I’ve been intrigued by all the recent discussion about Marvel’s position in the marketplace and what’s the cause of the recent decline in sales.
Sometimes it’s a real disadvantage having read comics for as long as I have. You live to see things come back in one form or another.
One of the few things I dislike about DC’s Rebirth is that it’s tough to sometimes know which issue is which Matthew Peterson has already reviewed Batwoman Rebirth #1, so that may make this issue “Rebirth Batwoman #1.” Augh! No matter what you call it, it’s good to have Kate Kane back in the black and red.
Recently I’ve been noticing a lot of discussion online about Superman. He’s been getting a lot of attention with the Rebirth event, with DC even putting out more comics featuring the Man of Steel and many of his supporting cast. But one topic really has grabbed my attention, and that is people saying that the current version of the hero is “not my Superman.”
Last weekend was a BIG one for DC Comics and Warner Bros. Batman V. Superman: Dawn of Justice did well at the box office, setting records all over the place. I know a lot of people who went to the first Avengers film just to see the characters in live action together for the first time, and that may have helped BvS as well. I saw the movie as well, and while it had its problems, I loved it overall! But for comics fans, the biggest news came out of WonderCon in California as DC released its slate of creative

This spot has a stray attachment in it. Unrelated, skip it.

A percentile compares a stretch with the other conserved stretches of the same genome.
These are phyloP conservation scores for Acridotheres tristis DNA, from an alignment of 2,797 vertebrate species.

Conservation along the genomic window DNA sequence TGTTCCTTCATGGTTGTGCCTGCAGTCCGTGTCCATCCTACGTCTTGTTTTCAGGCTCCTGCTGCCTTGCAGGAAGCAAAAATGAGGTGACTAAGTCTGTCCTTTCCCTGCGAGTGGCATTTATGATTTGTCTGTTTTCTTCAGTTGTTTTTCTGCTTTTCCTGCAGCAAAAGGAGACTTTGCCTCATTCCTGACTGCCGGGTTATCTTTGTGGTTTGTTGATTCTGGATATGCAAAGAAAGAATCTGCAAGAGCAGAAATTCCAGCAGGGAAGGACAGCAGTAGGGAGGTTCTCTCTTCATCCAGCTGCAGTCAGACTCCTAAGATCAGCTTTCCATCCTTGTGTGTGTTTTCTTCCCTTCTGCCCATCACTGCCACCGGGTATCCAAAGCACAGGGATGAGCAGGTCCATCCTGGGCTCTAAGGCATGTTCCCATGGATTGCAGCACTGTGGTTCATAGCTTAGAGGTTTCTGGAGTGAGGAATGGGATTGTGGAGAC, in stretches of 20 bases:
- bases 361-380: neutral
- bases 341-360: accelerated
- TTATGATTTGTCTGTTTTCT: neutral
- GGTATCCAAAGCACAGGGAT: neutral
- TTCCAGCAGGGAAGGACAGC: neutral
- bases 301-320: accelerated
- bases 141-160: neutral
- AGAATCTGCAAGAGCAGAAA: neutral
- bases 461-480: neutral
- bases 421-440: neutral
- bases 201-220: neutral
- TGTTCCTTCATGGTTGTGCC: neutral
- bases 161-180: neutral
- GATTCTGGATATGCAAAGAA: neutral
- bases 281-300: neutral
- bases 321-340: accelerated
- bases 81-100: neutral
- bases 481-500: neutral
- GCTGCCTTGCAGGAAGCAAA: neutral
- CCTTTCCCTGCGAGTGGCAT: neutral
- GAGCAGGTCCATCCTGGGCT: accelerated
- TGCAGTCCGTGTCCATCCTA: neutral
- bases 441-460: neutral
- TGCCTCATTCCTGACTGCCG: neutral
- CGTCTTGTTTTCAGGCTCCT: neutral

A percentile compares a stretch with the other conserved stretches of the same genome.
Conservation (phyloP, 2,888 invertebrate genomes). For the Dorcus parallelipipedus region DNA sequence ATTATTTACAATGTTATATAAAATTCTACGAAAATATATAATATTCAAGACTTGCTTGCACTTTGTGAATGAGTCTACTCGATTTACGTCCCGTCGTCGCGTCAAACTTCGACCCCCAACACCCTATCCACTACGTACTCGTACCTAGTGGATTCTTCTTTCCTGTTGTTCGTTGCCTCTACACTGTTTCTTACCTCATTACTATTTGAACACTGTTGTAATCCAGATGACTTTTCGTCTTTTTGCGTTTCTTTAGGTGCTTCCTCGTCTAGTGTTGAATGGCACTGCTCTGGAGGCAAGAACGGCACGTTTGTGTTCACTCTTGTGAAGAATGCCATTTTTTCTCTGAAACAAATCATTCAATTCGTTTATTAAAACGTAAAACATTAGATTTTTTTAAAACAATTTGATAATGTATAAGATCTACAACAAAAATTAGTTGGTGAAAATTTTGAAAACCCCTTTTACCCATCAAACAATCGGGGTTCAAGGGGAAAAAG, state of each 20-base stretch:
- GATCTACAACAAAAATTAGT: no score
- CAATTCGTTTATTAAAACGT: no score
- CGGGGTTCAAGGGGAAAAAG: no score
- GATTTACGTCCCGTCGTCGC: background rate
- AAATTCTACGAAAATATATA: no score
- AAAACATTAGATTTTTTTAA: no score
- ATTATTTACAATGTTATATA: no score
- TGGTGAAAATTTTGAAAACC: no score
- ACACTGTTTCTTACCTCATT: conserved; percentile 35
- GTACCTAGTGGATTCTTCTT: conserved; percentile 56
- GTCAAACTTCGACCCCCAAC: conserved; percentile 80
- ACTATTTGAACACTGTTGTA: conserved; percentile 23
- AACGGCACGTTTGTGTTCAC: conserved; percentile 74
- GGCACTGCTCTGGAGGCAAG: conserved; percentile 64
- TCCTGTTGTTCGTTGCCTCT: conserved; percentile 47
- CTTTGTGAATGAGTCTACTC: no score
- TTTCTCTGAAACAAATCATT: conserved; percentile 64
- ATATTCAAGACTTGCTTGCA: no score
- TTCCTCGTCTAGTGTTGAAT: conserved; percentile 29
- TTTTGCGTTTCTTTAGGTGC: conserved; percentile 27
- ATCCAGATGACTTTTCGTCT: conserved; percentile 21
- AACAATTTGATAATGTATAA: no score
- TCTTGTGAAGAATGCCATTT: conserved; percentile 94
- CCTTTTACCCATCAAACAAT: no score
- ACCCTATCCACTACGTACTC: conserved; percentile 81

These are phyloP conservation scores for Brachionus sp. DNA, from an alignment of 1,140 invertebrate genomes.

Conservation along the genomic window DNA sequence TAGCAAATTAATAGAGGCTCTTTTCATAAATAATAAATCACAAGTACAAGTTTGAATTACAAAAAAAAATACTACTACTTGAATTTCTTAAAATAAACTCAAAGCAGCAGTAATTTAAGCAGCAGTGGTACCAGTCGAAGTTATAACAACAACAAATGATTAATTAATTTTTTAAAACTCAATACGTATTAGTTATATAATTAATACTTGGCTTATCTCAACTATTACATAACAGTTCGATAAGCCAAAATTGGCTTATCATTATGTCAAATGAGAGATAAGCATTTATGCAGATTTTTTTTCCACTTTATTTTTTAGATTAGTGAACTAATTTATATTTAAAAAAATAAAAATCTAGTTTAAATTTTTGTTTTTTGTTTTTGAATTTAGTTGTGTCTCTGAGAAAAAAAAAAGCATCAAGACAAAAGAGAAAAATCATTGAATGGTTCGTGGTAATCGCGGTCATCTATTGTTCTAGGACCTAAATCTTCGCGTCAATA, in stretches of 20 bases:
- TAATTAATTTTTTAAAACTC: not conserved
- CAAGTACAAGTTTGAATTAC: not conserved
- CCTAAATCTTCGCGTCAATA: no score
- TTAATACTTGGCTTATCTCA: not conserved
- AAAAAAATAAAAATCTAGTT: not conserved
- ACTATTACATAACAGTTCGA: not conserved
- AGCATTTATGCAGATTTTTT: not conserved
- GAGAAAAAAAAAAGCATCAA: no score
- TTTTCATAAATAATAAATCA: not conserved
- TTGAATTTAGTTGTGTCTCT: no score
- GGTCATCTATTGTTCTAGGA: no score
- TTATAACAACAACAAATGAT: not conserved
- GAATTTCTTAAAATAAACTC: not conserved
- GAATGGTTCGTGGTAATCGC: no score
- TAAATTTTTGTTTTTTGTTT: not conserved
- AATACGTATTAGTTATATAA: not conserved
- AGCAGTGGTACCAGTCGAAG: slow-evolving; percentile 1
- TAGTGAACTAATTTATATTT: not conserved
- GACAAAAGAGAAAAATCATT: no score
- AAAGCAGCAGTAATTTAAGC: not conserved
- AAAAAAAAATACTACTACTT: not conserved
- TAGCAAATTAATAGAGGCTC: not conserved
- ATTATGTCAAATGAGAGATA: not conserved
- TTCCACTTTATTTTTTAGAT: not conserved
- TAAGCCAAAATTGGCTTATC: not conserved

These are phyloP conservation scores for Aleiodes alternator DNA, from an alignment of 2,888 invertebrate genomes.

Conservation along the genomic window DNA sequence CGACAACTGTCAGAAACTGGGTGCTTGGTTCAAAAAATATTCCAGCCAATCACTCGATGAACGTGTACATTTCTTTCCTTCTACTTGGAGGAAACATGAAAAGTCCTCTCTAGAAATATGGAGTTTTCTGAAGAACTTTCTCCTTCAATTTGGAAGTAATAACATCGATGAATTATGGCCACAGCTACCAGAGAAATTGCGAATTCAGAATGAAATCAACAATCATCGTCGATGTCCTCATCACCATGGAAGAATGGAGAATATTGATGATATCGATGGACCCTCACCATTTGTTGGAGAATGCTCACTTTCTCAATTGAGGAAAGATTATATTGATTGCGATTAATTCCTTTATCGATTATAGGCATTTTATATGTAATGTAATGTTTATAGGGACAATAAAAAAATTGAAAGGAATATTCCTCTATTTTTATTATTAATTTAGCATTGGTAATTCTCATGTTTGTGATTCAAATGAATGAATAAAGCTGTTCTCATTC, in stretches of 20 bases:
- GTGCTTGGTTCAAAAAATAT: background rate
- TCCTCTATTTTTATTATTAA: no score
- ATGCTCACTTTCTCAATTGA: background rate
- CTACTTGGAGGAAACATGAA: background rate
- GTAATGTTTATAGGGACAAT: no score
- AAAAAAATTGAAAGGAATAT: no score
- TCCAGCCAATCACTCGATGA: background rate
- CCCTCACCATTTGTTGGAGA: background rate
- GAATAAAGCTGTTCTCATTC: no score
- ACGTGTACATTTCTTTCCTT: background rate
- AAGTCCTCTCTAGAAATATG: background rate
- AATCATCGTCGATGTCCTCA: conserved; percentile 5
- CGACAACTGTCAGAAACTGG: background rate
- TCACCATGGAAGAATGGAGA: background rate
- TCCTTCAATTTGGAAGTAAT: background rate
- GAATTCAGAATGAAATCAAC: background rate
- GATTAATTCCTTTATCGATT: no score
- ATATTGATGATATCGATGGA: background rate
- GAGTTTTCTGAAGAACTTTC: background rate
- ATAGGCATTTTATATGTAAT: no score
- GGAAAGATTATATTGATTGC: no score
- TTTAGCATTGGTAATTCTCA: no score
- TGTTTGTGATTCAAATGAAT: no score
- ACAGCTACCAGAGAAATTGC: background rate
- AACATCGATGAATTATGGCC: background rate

The monthly Bat-family titles are doing very well, in my estimation, but I really have missed the weekly Batman Eternal. Regardless of the schedule, I knew for a whole year that every single week I went to the local comics shop, I would be buying and bringing home to read an excellent Bat-comic. It was great! Well, now the sequel has arrived, and while it’s only going to run six months this time, I’m still really engaged in this book, and I’m highly recommending it!
When I recently reviewed All-New, All-Different Hawkeye #3, I fussed about the fact that much of the comic is still the same as it was before it was called “All-New” and “All-Different.” Most of the people in the book are still the same. The settings and abilities of many of those same people are, well, still the same as they were before the first issue in this series came out. Yes, there’s a new writer, but he’s following the pattern of the previous book.
If you’ve been keeping up with the Robin saga at DC Comics, you know that the Dark Knight will have a “sidekick” again before too long. I think that’s a really GOOD thing, and I’ll tell you why in this column! And I’m not even including the marketing aspects of the character!
As I mentioned in my review of Batman #33 last week, I celebrated the official 75th anniversary of Batman on Wednesday, July 23, at the a local comics shop, wearing my Batman t-shirt with art by Greg Capullo on it. This took place at the Coliseum of Comics in Kissimmee, Florida, and it was a fun time. (Their website can be found at this location.) Lots of customers wore Bat-related clothing and costumes while picking up that conclusion to “Zero Year.” There were capes and masks galore, and I enjoyed celebrating Batman’s latest milestone.
Dick Grayson has been called Robin, Nightwing, and now just Grayson. In honor of issue one of Grayson being released by DC Comics, we’re taking a look into the history of the first boy wonder. How did he first meet Batman, and why did he finally quit the Batcave. It’s time to learn all those Bat facts and more! So sit back and enjoy as Ashley and Jason begin their geek history lesson. You might learn something. Enter your Mind University!